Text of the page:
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  Letter to the Editor     October 2021  

Improving the Prognosis for Phthisis Bulbi Patients

By Neeti Solanki1, Saumyendra Vikram Singh1, Deeksha Arya1

Affiliations

  1. Department of Prosthodontics, Crown and Bridge, King George’s Medical University, Lucknow, India


Sir,

Prosthetic rehabilitation of patients with phthisis bulbi is challenging, primarily due to reduced prosthetic space and corneal sensitivity. Sensitivity can cause difficulty in prosthesis fabrication; and inability of the patient to wear the prosthesis1 (Figure 1a). Surgical techniques to minimise sensitivity have their own complications.2,3 Therefore, a prosthetic technique, aimed at gradual desensitisation, and improving the esthetic outcome in cases of phthisis bulbi has been being discussed.

Figure 1: (a) Excessive corneal sensitivity associated with the phthisical eye.  (b) Contact lens given to the patient for gradual desensitisation.

A 24-year male patient was referred for left prosthetic eye fabrication, who had presented with a history of trauma resulting in phthisis bulbi. Testing with a cotton wisp showed that the patient had sensitivity in this eye. To start with, a coloured rigid glass permeable (RGP) contact lens (Elite, Everclear) matching patient’s contralateral iris colour (Figure 1b) was selected. Patient was told to wear the contact lens for brief time periods initially. The time of wear was increased gradually until two weeks.

After this, patient’s affected eye was examined again for sensitivity. As the tolerance had improved, an ocular impression was made after anaesthetising the affected eye. Had excessive sensitivity been persistent, patient would have been instructed to increase lens wearing time for another two weeks. Impression was poured in type III dental stone (Kalabhai Kalstone, Karson Pvt. Ltd., Mumbai), to create a two-half mold, then wax was poured in this mold to fabricate a wax pattern for the prosthesis. Carving and contouring of the wax pattern was done to simulate the lost eye. After this, try-in was done to assess for fit, contour, comfort, size, support and movement. Acrylisation of the wax pattern was done in heat-cured tooth coloured acrylic resin (Heat Cure, Pyrax Polymars, India), matching the shade with the sclera of unaffected eye.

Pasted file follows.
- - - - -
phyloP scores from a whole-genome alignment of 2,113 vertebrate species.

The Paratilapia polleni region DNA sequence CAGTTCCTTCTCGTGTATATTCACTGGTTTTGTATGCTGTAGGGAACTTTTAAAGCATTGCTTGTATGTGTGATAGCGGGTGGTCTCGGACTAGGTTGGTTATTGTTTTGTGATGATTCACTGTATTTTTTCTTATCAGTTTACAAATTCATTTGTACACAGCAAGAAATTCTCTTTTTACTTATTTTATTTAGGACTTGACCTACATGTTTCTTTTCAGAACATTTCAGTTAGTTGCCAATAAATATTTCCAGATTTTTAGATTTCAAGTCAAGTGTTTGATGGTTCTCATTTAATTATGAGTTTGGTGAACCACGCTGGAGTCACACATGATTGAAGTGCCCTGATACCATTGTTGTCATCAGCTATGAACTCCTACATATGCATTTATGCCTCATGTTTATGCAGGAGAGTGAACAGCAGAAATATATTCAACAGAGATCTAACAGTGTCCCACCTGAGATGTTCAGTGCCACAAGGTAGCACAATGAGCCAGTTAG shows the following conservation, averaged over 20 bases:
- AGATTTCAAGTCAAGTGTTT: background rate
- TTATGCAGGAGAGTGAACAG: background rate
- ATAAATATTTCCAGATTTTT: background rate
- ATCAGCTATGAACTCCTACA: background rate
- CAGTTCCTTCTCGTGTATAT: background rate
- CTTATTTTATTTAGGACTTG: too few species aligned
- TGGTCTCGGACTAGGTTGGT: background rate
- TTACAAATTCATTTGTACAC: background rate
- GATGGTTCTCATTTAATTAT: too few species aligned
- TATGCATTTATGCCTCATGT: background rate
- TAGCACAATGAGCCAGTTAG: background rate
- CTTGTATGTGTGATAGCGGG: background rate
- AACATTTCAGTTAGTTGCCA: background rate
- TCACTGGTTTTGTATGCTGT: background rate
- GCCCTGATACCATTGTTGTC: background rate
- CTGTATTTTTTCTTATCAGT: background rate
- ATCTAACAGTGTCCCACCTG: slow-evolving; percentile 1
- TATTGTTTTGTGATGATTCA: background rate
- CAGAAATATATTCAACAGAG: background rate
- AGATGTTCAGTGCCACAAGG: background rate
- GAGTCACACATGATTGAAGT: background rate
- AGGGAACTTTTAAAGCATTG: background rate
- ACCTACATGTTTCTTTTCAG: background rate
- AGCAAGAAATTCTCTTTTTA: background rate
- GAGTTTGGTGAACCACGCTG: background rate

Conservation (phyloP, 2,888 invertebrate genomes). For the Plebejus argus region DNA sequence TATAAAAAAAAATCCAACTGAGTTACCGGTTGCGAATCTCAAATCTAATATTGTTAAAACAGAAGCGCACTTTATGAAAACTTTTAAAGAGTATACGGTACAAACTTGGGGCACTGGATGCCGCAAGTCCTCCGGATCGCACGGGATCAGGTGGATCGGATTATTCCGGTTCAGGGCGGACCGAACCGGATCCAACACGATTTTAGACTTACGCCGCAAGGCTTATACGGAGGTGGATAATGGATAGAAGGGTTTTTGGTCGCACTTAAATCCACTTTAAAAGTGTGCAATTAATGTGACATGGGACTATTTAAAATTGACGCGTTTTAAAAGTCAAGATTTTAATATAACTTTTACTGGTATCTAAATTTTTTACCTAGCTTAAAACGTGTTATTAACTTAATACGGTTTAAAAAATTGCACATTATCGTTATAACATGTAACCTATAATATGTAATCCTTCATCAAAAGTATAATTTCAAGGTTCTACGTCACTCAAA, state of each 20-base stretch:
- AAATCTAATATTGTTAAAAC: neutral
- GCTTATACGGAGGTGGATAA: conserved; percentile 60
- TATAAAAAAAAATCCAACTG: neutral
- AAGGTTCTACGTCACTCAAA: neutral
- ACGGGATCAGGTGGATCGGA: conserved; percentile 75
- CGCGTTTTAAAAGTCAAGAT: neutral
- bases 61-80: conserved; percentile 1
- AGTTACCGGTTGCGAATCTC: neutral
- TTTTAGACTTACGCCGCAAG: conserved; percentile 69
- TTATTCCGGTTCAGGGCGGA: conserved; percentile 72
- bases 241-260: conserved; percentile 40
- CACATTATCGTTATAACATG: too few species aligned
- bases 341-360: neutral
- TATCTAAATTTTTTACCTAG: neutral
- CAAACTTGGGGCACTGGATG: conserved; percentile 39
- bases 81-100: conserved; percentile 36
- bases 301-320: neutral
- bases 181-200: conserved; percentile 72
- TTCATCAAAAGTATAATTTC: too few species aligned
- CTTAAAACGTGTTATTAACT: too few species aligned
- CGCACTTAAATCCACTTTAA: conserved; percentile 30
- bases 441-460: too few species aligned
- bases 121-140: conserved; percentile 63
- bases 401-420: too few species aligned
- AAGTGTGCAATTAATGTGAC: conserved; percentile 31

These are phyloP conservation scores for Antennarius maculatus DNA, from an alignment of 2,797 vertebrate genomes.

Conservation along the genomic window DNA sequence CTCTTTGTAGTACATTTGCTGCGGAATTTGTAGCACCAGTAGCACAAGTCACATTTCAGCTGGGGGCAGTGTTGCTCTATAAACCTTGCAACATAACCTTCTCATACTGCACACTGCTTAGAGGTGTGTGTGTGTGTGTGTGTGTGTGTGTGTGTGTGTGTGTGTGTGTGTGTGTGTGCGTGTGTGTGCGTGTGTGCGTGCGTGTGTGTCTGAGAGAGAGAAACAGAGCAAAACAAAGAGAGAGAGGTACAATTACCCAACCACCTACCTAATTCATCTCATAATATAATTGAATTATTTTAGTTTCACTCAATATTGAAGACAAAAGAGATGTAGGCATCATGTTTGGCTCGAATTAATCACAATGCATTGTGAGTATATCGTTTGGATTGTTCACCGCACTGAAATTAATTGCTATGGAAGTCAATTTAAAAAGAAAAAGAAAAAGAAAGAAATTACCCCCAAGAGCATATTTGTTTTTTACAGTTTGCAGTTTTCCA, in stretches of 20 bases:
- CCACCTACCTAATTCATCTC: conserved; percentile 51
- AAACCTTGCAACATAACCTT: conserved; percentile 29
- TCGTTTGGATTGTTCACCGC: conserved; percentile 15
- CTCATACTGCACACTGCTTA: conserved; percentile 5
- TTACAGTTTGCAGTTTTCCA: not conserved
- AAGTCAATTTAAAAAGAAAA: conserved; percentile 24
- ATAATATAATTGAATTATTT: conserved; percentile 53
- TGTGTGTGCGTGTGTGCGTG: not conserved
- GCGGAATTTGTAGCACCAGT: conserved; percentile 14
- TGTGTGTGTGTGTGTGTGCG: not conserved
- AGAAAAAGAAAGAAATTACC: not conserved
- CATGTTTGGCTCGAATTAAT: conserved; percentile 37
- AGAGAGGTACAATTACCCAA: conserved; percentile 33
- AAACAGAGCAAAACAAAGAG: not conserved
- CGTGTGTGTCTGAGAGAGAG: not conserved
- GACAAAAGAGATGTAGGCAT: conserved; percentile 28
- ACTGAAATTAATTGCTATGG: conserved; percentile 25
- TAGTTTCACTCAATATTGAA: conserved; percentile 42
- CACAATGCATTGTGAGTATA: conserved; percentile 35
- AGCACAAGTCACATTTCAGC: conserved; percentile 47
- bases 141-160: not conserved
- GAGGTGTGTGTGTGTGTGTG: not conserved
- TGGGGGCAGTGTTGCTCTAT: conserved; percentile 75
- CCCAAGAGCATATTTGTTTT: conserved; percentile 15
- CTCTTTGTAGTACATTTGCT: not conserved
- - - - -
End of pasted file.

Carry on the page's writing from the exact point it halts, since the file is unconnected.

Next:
Margins were ascertained to be thin to avoid an over-bulging prosthesis. Prosthesis was checked for fit and contour, following which it was relined with permanent heat-cured soft reliner (Molloplast B, Detax, Germany) after reducing 1 mm circumferentially to improve retention and reduce discomfort (Figure 2a). Iris position was determined on scleral shell according to conventional techniques (Figure 2b). This portion of the prosthesis was formed with the initially used contact lens, which was adhered with cyanoacrylate to the shell, in previously determined position. Monopoly syrup was used to protect the surface and contact lens. After this, the final prosthesis was delivered (Figure 2c).

Figure 2: (a) Margins of the prosthesis trimmed and relined with a permanent soft liner. (b) Iris positioning. (c) Final prosthesis with contact lens as the iris.

Use of contact lens introduced an inceptive stimulus to gradually desensitise the patient. Using same contact lens as iris in the prosthesis, provided superior esthetics by minimising risk of a bulging over-contoured prosthesis, pre-empting excessive thinning of scleral shell, which can lead to fragility and show through. Use of permanent soft liner at the margins of the prosthesis, reduced discomfort and aided retention. However, this approach is technique-sensitive and time-consuming, with additional cost of the lens.

CONFLICT OF INTEREST:
The authors declared no conflict of interest.

AUTHORS’ CONTRIBUTION:
NS: Conceptualisation, investigation, writing the original draft.
SVS: Formal analysis, methodology, writing, reviewing and editing.
DA: Supervision, validation, and visualisation.


REFERENCES

  1. Ding J, Chen T, Hou Z, Qin Y, Hao L, Li D. Cosmetic shell fitting over a sensitive cornea in mild phthisis bulbi using total conjunctival flap. Aesthetic Plast Surg 2013; 37(2): 398-401. doi: 10.1007/s00266-012-0003-2.
  2. Alino AM, Perry HD, Kanellopoulos AJ, Donnenfeld ED, Rahn EK. Conjunctival flaps. Ophthalmol 1998; 105(6):1120-3. doi: 10.1016/S0161-6420(98)96017-1.
  3. Gundersen T, Pearlson HR. Conjunctival flaps for corneal disease: Their usefulness and complications. Trans Am Ophthalmol 1969; 67:78-95. PMID:5381310.